A small rural church had a 0.5 full-time equivalent (FTE) pastor. Now its pastor has retired and it decides to hire a 0.3 FTE pastor. Is this realistic? How will the new pastor spend her time?
In January 2019, Springridge Mennonite Church in Pincher Creek approached Tany Warkentin, a long-time member, and asked her if she would be willing to serve as its part-time pastor.
Warkentin had not really thought of being a pastor except as a co-pastor with her late husband Jeff, who passed away of meningitis at age 32 in 2011. The couple had served as Witness workers for five years with Mennonite Church Canada in Burkina Faso, before returning to her childhood home in Pincher Creek that year. She felt that “together” they could have been a great pastoral team. Alone, she knew some of the needed pastoral gifts would be missing.
The only way Warkentin could take this job was to be honest and upfront about her weaknesses. A traditional pastor does preaching, teaching, visiting and counselling, and this was not realistic for a 0.3 FTE position. She felt her strength was not in preaching, so how would that work? Preparing sermons is time consuming and she wondered if that would be the best use of her time.
Leaders and congregants had a frank discussion, and right away there was agreement that the church needed a fresh vision that had to include more people participating in worship and community life. They would do something new. They were all going to be open, no matter their age. Everyone was going to need to step up.
The idea was to break the service up into smaller segments so it would be easier for people to participate. Since sermons mostly focus on head nurturing, Springridge Mennonite decided to shift to more heart nurturing by exploring multi-sensory worship. Warkentin, whose official title is pastoral leader, would act more as a facilitator than as a traditional pastor.
At first, there was some anxiety around what individuals would be asked to do, but relationships in the church are generations deep, with a strong level of trust. It also helped that everyone knew Warkentin from when she was a child growing up in the church.
It was decided that the church would try to find two guest preachers a month. On the other Sundays, alternative ideas would be explored.
“I couldn’t speak highly enough about the CommonWord online resources through MC Canada and the Canadian Mennonite University,” Warkentin says, especially the material the church found for its Lenten, Good Friday and Easter services, including growing and weeding plants; darkening the sanctuary with curtains; holding different objects throughout the service, such as rope and wood; and exposing the light and plants to joyful singing on Easter morning.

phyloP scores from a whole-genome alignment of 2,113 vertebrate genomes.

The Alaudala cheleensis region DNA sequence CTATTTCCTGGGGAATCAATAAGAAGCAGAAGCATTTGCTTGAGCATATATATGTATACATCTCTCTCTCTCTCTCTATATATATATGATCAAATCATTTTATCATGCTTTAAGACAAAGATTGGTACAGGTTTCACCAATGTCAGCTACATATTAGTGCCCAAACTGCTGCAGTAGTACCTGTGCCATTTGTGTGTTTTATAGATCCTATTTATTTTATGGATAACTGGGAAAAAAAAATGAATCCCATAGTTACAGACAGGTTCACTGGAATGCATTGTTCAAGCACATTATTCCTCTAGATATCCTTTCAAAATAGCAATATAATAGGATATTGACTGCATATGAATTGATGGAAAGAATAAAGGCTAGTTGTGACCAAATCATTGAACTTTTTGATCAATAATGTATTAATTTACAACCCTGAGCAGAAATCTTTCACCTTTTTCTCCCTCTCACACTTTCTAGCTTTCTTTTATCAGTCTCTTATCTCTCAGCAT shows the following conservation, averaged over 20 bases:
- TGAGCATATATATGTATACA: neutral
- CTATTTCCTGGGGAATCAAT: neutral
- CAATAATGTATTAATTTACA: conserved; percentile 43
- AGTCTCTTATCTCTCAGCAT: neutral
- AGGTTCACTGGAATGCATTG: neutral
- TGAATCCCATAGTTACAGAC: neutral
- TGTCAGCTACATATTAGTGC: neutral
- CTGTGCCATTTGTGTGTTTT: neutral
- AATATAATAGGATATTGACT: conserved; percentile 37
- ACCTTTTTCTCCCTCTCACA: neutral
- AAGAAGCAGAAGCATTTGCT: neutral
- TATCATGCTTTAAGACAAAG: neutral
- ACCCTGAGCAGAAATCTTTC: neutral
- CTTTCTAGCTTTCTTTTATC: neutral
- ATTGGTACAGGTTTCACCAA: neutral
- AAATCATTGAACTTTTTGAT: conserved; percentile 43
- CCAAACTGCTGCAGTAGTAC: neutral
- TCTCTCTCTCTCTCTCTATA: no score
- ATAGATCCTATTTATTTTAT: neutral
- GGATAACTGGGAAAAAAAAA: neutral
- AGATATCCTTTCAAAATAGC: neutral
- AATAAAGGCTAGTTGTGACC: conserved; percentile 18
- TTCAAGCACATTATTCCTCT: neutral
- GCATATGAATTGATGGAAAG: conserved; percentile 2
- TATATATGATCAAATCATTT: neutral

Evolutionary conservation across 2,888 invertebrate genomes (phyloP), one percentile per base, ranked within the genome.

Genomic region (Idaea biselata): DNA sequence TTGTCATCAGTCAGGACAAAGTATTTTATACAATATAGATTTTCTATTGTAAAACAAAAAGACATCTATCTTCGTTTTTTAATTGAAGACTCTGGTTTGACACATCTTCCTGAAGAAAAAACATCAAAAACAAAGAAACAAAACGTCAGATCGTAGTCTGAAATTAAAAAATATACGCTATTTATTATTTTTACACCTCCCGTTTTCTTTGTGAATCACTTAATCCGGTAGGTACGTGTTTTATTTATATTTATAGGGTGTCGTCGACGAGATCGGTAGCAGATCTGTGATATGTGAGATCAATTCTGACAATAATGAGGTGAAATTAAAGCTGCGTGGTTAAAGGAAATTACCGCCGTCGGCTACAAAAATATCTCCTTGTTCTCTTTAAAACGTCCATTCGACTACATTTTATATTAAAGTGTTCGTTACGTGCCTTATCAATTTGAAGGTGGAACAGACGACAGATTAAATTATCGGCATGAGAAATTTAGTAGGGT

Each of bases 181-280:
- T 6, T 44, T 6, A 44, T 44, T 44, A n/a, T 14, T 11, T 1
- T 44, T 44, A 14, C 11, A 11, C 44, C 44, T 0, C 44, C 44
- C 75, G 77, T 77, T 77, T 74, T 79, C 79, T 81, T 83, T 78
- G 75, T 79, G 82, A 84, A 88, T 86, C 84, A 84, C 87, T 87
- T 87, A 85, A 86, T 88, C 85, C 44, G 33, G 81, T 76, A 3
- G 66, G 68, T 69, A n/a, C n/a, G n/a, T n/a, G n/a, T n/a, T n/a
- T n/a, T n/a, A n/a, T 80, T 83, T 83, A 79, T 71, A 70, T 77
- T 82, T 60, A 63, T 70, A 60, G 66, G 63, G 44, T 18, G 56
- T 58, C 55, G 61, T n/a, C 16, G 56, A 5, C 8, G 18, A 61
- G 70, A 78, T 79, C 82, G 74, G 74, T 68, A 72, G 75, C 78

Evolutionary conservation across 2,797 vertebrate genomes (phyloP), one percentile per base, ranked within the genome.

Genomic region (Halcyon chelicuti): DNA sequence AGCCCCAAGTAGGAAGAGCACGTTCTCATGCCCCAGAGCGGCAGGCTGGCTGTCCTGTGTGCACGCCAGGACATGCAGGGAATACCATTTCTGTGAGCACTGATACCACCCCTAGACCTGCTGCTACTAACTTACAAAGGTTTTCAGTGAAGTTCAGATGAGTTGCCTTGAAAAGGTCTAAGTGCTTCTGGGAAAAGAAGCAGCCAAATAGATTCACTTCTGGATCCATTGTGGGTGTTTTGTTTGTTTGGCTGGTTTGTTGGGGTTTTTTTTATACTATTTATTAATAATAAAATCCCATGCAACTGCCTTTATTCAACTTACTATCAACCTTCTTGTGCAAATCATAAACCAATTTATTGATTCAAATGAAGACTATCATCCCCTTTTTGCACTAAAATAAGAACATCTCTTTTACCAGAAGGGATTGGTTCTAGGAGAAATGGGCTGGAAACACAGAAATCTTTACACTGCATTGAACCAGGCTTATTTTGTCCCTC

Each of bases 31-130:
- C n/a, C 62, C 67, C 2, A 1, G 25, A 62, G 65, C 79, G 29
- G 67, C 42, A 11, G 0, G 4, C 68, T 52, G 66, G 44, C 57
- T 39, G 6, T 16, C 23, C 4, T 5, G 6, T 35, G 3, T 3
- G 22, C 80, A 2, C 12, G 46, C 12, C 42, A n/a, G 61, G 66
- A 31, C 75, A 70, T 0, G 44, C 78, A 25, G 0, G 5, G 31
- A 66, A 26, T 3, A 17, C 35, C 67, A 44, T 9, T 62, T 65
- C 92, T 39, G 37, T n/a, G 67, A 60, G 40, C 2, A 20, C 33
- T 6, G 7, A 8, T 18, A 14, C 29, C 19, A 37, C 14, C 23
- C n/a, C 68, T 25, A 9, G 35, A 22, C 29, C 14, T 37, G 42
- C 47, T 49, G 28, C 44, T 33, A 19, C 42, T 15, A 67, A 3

Readers theatre, skits, reading excerpts from books, showing video clips and sharing personal testimonies are all used as substitutes or partial substitutes for traditional sermons. Springridge Mennonite will also have someone read a sermon that was written by a pastor, or listen to the audio, on occasion.
Material can easily be found online, including from MC Alberta pastors. On Eternity Sunday, the congregation baked bread during the church service for communion while presenting a reading written by Pastor Chad Miller at Foothills Mennonite Church on Jesus as the “bread of life.”
Recently the congregation worked its way through the book The Bible Unwrapped by Meghan Larissa Good, an Anabaptist pastor. Some of the chapters focus on books of the Bible, including Jonah, Joshua and Job. One person in the congregation read the background of that week’s book of the Bible, another person read the Scripture, and then another read the portion of the chapter that told the story in an engaging way with modern-day applications.
Springridge Mennonite is a congregation of 30 to 35 people attending each Sunday. Three families have children, there are a couple of young adults, and the rest are mostly between 60 and 70. Congregants have found themselves being refreshed and renewed as they do more and the pastor does less.
Warkentin worries when she sees other pastors wearing down, as they are repeatedly expected to perform at a level of excellence in all areas. “I would love to see our churches say to their pastors, ‘We know you are weak in these areas, so we will take that role as a church,’ ” she says. “I think we have a fantastic model at Springridge.”
Do you have a story idea about Mennonites in Alberta? Send it to Joanne De Jong at email@example.com.
A 2019 Lenten service at Springridge Mennonite Church in Pincher Creek, Alta. Plants were grown at the front of the sanctuary and then compared to how congregants nurtured God-like growth in their own hearts and lives. Pastoral leader Tany Warkentin is pictured at right. (Photo by Del Willms)